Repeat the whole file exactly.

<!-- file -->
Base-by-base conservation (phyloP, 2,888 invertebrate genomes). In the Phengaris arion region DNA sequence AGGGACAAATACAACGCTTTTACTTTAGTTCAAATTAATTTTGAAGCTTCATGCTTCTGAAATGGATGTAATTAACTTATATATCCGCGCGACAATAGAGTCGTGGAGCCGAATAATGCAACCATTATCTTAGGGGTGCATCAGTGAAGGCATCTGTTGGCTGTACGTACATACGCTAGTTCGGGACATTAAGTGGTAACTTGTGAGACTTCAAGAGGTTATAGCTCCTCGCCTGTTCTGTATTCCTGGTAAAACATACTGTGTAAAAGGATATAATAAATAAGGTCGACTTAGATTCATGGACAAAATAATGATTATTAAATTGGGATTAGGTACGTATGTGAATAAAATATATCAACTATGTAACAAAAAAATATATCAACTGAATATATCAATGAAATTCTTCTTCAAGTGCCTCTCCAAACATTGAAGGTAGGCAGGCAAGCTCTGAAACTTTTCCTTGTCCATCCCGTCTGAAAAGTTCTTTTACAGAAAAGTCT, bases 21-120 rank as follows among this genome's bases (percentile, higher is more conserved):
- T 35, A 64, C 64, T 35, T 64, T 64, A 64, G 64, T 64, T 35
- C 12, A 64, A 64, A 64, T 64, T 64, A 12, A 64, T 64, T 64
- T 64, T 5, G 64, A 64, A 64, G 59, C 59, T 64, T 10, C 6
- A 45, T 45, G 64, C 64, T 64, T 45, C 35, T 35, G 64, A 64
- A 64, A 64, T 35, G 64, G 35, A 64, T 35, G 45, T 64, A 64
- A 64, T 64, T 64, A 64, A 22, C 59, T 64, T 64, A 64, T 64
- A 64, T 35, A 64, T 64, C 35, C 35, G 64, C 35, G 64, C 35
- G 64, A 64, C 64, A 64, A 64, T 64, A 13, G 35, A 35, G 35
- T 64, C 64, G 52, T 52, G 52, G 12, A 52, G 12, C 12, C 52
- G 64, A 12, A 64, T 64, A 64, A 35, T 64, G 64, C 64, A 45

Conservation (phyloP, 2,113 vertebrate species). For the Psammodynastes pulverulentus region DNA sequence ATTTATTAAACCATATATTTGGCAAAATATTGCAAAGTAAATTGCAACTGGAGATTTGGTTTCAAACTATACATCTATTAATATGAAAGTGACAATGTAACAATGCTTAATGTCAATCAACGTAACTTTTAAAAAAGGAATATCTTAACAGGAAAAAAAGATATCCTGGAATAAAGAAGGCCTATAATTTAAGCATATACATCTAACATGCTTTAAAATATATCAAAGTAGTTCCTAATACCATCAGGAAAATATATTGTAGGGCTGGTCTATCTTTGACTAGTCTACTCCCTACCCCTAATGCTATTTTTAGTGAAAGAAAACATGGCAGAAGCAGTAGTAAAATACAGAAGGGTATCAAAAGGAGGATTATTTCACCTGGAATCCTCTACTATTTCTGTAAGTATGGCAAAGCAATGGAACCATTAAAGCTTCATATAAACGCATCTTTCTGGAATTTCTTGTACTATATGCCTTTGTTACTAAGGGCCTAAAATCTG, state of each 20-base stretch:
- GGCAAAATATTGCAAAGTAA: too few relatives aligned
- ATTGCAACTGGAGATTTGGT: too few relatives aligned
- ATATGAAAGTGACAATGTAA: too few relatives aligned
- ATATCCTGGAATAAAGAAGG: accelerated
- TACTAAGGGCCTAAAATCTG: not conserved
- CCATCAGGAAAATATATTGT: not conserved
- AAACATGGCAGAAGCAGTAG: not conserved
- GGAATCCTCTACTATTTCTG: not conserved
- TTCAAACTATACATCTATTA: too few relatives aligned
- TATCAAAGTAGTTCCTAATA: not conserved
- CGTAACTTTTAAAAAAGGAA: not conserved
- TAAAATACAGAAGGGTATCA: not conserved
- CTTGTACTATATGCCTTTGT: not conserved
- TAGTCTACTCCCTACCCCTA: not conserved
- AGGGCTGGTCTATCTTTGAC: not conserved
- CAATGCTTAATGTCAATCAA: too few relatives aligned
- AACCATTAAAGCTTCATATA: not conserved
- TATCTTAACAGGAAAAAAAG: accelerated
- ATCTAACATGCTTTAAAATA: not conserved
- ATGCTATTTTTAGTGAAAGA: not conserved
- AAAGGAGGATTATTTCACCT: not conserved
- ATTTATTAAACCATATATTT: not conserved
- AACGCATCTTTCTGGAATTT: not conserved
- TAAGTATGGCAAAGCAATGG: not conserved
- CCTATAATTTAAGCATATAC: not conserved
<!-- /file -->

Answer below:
Base-by-base conservation (phyloP, 2,888 invertebrate genomes). In the Phengaris arion region DNA sequence AGGGACAAATACAACGCTTTTACTTTAGTTCAAATTAATTTTGAAGCTTCATGCTTCTGAAATGGATGTAATTAACTTATATATCCGCGCGACAATAGAGTCGTGGAGCCGAATAATGCAACCATTATCTTAGGGGTGCATCAGTGAAGGCATCTGTTGGCTGTACGTACATACGCTAGTTCGGGACATTAAGTGGTAACTTGTGAGACTTCAAGAGGTTATAGCTCCTCGCCTGTTCTGTATTCCTGGTAAAACATACTGTGTAAAAGGATATAATAAATAAGGTCGACTTAGATTCATGGACAAAATAATGATTATTAAATTGGGATTAGGTACGTATGTGAATAAAATATATCAACTATGTAACAAAAAAATATATCAACTGAATATATCAATGAAATTCTTCTTCAAGTGCCTCTCCAAACATTGAAGGTAGGCAGGCAAGCTCTGAAACTTTTCCTTGTCCATCCCGTCTGAAAAGTTCTTTTACAGAAAAGTCT, bases 21-120 rank as follows among this genome's bases (percentile, higher is more conserved):
- T 35, A 64, C 64, T 35, T 64, T 64, A 64, G 64, T 64, T 35
- C 12, A 64, A 64, A 64, T 64, T 64, A 12, A 64, T 64, T 64
- T 64, T 5, G 64, A 64, A 64, G 59, C 59, T 64, T 10, C 6
- A 45, T 45, G 64, C 64, T 64, T 45, C 35, T 35, G 64, A 64
- A 64, A 64, T 35, G 64, G 35, A 64, T 35, G 45, T 64, A 64
- A 64, T 64, T 64, A 64, A 22, C 59, T 64, T 64, A 64, T 64
- A 64, T 35, A 64, T 64, C 35, C 35, G 64, C 35, G 64, C 35
- G 64, A 64, C 64, A 64, A 64, T 64, A 13, G 35, A 35, G 35
- T 64, C 64, G 52, T 52, G 52, G 12, A 52, G 12, C 12, C 52
- G 64, A 12, A 64, T 64, A 64, A 35, T 64, G 64, C 64, A 45

Conservation (phyloP, 2,113 vertebrate species). For the Psammodynastes pulverulentus region DNA sequence ATTTATTAAACCATATATTTGGCAAAATATTGCAAAGTAAATTGCAACTGGAGATTTGGTTTCAAACTATACATCTATTAATATGAAAGTGACAATGTAACAATGCTTAATGTCAATCAACGTAACTTTTAAAAAAGGAATATCTTAACAGGAAAAAAAGATATCCTGGAATAAAGAAGGCCTATAATTTAAGCATATACATCTAACATGCTTTAAAATATATCAAAGTAGTTCCTAATACCATCAGGAAAATATATTGTAGGGCTGGTCTATCTTTGACTAGTCTACTCCCTACCCCTAATGCTATTTTTAGTGAAAGAAAACATGGCAGAAGCAGTAGTAAAATACAGAAGGGTATCAAAAGGAGGATTATTTCACCTGGAATCCTCTACTATTTCTGTAAGTATGGCAAAGCAATGGAACCATTAAAGCTTCATATAAACGCATCTTTCTGGAATTTCTTGTACTATATGCCTTTGTTACTAAGGGCCTAAAATCTG, state of each 20-base stretch:
- GGCAAAATATTGCAAAGTAA: too few relatives aligned
- ATTGCAACTGGAGATTTGGT: too few relatives aligned
- ATATGAAAGTGACAATGTAA: too few relatives aligned
- ATATCCTGGAATAAAGAAGG: accelerated
- TACTAAGGGCCTAAAATCTG: not conserved
- CCATCAGGAAAATATATTGT: not conserved
- AAACATGGCAGAAGCAGTAG: not conserved
- GGAATCCTCTACTATTTCTG: not conserved
- TTCAAACTATACATCTATTA: too few relatives aligned
- TATCAAAGTAGTTCCTAATA: not conserved
- CGTAACTTTTAAAAAAGGAA: not conserved
- TAAAATACAGAAGGGTATCA: not conserved
- CTTGTACTATATGCCTTTGT: not conserved
- TAGTCTACTCCCTACCCCTA: not conserved
- AGGGCTGGTCTATCTTTGAC: not conserved
- CAATGCTTAATGTCAATCAA: too few relatives aligned
- AACCATTAAAGCTTCATATA: not conserved
- TATCTTAACAGGAAAAAAAG: accelerated
- ATCTAACATGCTTTAAAATA: not conserved
- ATGCTATTTTTAGTGAAAGA: not conserved
- AAAGGAGGATTATTTCACCT: not conserved
- ATTTATTAAACCATATATTT: not conserved
- AACGCATCTTTCTGGAATTT: not conserved
- TAAGTATGGCAAAGCAATGG: not conserved
- CCTATAATTTAAGCATATAC: not conserved